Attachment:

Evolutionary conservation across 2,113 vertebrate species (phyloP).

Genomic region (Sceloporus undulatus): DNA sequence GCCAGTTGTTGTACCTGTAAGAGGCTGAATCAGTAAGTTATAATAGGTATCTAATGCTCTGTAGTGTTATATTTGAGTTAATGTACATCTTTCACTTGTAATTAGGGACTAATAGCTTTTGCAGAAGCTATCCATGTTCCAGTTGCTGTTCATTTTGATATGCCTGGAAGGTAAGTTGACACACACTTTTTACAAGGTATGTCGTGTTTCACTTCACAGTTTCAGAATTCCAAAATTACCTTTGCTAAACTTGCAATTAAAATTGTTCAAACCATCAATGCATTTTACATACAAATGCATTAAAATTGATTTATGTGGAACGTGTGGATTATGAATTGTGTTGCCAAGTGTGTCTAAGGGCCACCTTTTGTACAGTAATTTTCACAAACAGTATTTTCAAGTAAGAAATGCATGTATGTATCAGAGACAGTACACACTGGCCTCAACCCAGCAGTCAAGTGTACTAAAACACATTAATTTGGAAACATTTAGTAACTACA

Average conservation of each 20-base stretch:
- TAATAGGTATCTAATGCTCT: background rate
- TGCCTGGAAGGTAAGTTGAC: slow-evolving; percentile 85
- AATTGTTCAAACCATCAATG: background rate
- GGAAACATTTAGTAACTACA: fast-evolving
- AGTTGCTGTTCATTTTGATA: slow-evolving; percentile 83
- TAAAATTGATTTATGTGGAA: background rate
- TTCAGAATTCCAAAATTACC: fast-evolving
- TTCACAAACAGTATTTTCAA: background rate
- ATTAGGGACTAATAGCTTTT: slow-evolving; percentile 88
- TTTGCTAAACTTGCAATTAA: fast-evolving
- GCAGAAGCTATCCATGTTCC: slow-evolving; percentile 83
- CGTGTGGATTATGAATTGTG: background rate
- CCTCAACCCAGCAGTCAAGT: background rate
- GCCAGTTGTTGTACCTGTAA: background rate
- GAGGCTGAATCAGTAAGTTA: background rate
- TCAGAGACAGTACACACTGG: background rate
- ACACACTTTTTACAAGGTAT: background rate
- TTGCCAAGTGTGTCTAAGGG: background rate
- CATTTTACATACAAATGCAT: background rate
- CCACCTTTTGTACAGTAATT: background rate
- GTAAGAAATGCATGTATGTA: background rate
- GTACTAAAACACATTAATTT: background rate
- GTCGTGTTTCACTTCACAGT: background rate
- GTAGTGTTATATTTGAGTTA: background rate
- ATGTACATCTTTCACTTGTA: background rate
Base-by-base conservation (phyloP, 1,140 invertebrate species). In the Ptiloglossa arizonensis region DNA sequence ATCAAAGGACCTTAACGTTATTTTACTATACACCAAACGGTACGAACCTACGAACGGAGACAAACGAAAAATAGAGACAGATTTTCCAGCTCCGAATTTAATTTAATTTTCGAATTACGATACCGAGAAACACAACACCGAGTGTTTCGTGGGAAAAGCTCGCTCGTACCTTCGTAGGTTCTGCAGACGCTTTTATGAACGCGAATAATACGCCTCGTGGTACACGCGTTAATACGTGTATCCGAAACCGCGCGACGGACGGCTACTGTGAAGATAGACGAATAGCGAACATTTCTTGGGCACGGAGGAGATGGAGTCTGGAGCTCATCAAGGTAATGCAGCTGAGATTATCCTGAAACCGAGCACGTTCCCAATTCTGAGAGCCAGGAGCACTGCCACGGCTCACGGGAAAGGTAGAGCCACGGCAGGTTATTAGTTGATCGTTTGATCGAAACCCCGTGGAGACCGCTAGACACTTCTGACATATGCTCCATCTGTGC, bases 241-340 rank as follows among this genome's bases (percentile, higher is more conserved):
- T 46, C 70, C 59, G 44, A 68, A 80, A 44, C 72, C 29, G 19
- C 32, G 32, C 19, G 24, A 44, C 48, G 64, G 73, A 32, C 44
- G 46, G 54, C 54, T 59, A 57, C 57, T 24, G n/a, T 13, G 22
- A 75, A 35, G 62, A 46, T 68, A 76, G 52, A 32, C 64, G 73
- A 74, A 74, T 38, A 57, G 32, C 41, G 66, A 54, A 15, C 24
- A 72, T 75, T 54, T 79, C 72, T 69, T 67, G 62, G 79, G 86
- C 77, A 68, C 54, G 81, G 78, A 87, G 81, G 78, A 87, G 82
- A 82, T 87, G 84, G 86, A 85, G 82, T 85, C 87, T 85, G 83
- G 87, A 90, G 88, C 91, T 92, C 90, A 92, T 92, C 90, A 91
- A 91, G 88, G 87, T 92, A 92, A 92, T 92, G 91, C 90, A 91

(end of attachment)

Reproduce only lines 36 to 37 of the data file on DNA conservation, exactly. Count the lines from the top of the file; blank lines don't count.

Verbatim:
- C 77, A 68, C 54, G 81, G 78, A 87, G 81, G 78, A 87, G 82
- A 82, T 87, G 84, G 86, A 85, G 82, T 85, C 87, T 85, G 83